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FAQs: If signal jammers mar elections

Paterno Esmaquel II
Posted on 04/27/2013 9:50 PM  | Updated 05/09/2013 4:18 PM

ILLEGAL DEVICES. This is what a signal jammer looks like. File photo by RapplerILLEGAL DEVICES. This is what a signal jammer looks like. File photo by Rappler

MANILA, Philippines – Signal jammers threaten the quick transmission of election results, which deters fraud during long intervals between the casting and counting of votes.

How can we spot a signal jammer? What can we expect from the Commission on Elections (Comelec) if signal jammers hamper the transmission process?

Rappler presents information from top officials, as well as relevant laws, in the frequently asked questions (FAQs) below.


What does a signal jammer look like?

Most signal jammers come with 4 antennas, but some models appear in various forms. Such devices vary in size.

In a press conference on Thursday, April 25, Interior Secretary Mar Roxas said most signal jammers require a power source through an outlet or even lighters in cars. Others need a battery to run.

It is illegal to possess these signal jammers.

REPORT JAMMERS. Comelec chair Sixto Brillantes Jr and Interior Secretary Mar Roxas show the public different models of signal jammers. Photo by Rappler/Naoki Mengua.REPORT JAMMERS. Comelec chair Sixto Brillantes Jr and Interior Secretary Mar Roxas show the public different models of signal jammers. Photo by Rappler/Naoki Mengua.


What does a signal jammer do?

Signal jammers may block cellphone and wifi connections within 10 to 20 meters.

An average classroom – which is used as a polling precinct – measures 7 meters by 9 meters. This means a signal jammer can affect up to 3 classrooms beside each other.


How can signal jammers affect elections?

Signal jammers may delay the transmission of votes to the 3 main servers: the city or municipal board of canvassers server, the Comelec central server, and the transparency server, which is used by poll watchdogs and media groups.

The transmission of votes begins after the final ballot is cast, past 7 pm on election day.

On Thursday, Brillantes said jammers may delay the transmission by one or two days. “We expect in 48 hours, we will proclaim winners in local areas. But if jammers are used, they will be delayed and there may be doubts over the results.”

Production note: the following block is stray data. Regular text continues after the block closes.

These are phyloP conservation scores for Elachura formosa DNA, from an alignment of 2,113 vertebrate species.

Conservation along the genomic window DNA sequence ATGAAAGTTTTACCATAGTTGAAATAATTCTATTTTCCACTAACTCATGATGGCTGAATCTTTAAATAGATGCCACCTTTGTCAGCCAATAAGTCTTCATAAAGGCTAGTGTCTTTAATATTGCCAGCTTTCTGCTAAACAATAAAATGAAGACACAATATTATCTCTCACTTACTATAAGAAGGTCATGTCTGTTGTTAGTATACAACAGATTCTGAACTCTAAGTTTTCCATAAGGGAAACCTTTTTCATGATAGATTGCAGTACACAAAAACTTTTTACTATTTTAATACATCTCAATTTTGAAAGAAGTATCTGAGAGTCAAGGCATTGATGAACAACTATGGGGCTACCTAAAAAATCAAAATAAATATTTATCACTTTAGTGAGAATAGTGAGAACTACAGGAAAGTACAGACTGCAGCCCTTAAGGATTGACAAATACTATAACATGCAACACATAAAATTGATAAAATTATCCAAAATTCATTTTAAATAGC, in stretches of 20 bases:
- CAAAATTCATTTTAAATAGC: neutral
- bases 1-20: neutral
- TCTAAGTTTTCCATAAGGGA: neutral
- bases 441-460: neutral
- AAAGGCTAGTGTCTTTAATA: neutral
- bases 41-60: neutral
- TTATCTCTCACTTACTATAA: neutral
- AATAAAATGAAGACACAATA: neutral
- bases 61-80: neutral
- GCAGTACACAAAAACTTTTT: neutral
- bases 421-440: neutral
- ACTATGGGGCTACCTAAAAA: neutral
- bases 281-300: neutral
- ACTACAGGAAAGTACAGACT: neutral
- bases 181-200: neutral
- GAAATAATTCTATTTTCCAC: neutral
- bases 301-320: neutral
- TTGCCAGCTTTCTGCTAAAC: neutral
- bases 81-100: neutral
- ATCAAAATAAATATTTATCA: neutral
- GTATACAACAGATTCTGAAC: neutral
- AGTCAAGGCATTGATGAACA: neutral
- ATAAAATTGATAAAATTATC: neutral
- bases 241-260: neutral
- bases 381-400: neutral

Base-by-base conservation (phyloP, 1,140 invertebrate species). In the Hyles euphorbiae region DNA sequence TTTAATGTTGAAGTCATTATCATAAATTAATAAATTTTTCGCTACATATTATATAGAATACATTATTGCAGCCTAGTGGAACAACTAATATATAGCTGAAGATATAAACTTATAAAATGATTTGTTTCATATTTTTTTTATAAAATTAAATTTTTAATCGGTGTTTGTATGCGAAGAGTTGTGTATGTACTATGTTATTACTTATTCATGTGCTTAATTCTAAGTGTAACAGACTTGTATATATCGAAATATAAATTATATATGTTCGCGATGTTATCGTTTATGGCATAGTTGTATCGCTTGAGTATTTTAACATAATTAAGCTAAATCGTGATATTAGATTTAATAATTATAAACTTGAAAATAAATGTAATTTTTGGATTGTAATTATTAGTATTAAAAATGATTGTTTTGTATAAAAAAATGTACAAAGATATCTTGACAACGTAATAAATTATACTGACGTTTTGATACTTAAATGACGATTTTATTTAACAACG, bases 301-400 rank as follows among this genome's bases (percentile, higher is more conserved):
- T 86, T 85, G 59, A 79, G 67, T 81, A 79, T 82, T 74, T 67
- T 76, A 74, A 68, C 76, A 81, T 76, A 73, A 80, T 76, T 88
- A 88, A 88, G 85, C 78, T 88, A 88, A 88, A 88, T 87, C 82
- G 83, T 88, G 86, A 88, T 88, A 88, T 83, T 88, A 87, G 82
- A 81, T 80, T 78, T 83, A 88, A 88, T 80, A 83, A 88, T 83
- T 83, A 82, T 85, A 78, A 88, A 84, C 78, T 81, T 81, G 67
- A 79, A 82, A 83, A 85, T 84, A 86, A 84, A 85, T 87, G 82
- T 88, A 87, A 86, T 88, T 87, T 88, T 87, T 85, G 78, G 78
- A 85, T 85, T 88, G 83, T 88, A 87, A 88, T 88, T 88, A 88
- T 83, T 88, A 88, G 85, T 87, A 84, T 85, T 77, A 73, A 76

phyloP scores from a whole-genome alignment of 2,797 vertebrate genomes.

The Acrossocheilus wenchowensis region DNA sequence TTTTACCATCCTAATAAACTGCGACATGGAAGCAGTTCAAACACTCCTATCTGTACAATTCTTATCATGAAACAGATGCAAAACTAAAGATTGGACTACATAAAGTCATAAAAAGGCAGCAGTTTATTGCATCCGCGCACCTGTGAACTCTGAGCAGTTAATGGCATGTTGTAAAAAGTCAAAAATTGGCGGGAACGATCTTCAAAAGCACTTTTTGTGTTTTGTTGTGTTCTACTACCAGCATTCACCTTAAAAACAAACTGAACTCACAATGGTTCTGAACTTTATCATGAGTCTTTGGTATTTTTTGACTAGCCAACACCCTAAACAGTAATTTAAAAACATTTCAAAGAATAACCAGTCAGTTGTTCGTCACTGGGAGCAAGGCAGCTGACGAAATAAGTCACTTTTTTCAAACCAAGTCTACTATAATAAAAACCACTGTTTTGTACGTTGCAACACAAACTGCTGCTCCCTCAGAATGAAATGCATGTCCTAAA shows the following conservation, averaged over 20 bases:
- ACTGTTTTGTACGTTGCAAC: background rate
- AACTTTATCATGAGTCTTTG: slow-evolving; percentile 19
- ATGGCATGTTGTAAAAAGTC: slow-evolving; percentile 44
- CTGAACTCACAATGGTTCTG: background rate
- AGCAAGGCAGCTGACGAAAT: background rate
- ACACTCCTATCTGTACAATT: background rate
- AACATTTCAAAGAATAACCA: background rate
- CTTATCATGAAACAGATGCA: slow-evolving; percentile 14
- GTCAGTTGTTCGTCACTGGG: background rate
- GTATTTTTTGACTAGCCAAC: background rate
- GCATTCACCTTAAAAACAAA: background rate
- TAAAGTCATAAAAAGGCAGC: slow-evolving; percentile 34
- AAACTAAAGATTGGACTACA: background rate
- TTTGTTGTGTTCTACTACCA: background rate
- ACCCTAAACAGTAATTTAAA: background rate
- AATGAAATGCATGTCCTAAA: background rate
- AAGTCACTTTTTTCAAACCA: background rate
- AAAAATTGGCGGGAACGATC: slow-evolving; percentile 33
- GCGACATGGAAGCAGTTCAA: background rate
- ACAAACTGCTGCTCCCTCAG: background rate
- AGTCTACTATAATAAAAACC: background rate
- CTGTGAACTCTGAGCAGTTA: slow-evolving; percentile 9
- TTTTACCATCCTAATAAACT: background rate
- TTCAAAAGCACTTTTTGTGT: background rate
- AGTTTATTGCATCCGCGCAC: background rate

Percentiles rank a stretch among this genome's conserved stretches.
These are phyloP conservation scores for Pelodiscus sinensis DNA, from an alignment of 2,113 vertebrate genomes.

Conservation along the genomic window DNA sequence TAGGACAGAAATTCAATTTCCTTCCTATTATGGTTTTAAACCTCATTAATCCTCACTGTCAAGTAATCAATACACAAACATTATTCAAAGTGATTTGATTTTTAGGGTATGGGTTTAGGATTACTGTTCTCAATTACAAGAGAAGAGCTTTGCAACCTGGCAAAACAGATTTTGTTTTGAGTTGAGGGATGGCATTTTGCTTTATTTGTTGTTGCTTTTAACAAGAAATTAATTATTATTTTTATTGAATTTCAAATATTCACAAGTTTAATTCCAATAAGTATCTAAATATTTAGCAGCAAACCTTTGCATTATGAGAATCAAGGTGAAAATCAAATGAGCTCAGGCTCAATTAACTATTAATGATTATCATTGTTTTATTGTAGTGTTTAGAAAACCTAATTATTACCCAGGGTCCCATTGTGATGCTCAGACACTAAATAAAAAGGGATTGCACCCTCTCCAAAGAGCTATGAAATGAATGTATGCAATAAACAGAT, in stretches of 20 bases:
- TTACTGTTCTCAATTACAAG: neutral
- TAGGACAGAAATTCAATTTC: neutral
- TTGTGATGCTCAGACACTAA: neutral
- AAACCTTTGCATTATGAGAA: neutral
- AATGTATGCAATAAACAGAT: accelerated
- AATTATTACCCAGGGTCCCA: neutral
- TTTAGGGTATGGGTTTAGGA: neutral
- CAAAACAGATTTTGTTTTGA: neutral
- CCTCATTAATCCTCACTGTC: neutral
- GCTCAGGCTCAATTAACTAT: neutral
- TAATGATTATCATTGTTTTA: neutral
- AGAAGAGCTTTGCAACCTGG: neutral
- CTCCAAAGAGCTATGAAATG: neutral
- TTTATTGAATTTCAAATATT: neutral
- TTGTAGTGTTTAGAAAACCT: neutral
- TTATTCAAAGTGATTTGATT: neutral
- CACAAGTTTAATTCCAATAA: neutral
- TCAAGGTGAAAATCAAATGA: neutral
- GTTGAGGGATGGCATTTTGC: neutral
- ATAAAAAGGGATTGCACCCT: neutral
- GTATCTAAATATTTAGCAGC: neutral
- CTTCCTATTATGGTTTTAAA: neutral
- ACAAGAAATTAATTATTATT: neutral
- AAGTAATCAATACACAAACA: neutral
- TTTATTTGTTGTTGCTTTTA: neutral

What if there's a signal jammer in a precinct?

The board of election inspectors (BEI) should immediately call the technical support personnel if transmission fails 3 times, according to Comelec Resolution No. 9640, which details the instructions for the BEI.

Is it fine to try transmitting results more than 3 times? “We leave that to the discretion of the BEI,” Brillantes told reporters on Friday, April 26.


What should the BEI do if transmission fails?

If, in the end, the BEI decides it is impossible to transmit results from their precinct, Brillantes said they should pull out the compact flash (CF) card from the PCOS machine. The CF card contains the election results.

Then, the BEI should bring the CF card to another precinct, to try to transmit results from that precinct's PCOS machine. Other personnel should accompany the BEI for security.

If transmission fails despite this, the BEI should transport the CF card straight to the city or municipal board of canvassers. (Watch more in the video below.)

Brillantes, however, said a hard copy of the election return (ER) should accompany the CF card if it is brought elsewhere. The BEI should have printed 30 copies of the ER in the original precinct.

How widespread is the problem with signal jammers?

Brillantes said the problem is "very minor," especially after the government publicized a crackdown on these illegal devices.

Election operators, however, can easily afford jammers. Brillantes himself admitted a pocket-size jammer costs only P3,000.

Roxas on Thursday said his staff, for surveillance purposes, bought 4 jammers for only P30,000.


What is the penalty for possessing or using signal jammers?

The Automated Election System (AES) Law, as amended by Republic Act (RA) No. 9369, makes it an election offense to interfere with or impede the transmission of election results. Violators will spend from 8 to 12 years in prison, without parole. He or she will also lose the right to run for public office or even to vote.

Brillantes, a veteran election lawyer before joining the Comelec, said regular election offenses carry a penalty of up to 6 years. He said the electronic nature of using signal jammers "makes it aggravating."

The E-Commerce Law, or RA No. 8792, also penalizes the "unauthorized access into or interference in" an information and communication system. The minimum fine is P100,000, along with a mandatory imprisonment of 6 months to 6 years.

Using a signal jammer to delay transmission, then, carries with it a "double penalty" from the AES Law and the E-Commerce Law, according to Brillantes.


What should the public do if they see signal jammers?

WARNING. A poster asking the public to report sightings of signal jammers, including the numbers they can call or text. Photo by Rappler/Naoki MenguaWARNING. A poster asking the public to report sightings of signal jammers, including the numbers they can call or text. Photo by Rappler/Naoki Mengua

The Philippine National Police advises the public to report these jammers by sending "SAFE FEEDBACK <message>" to the following numbers:

  • Globe: 0917-847-5757
  • Smart: 700-7233

The public may also report this through landline, by dialing hotline 117, or by going to the nearest police station.

The National Telecommunications Commission also makes available the following hotlines: 921-3251, 926-7722, and 920-4464. – with reports from Natashya Gutierrez/Rappler.com

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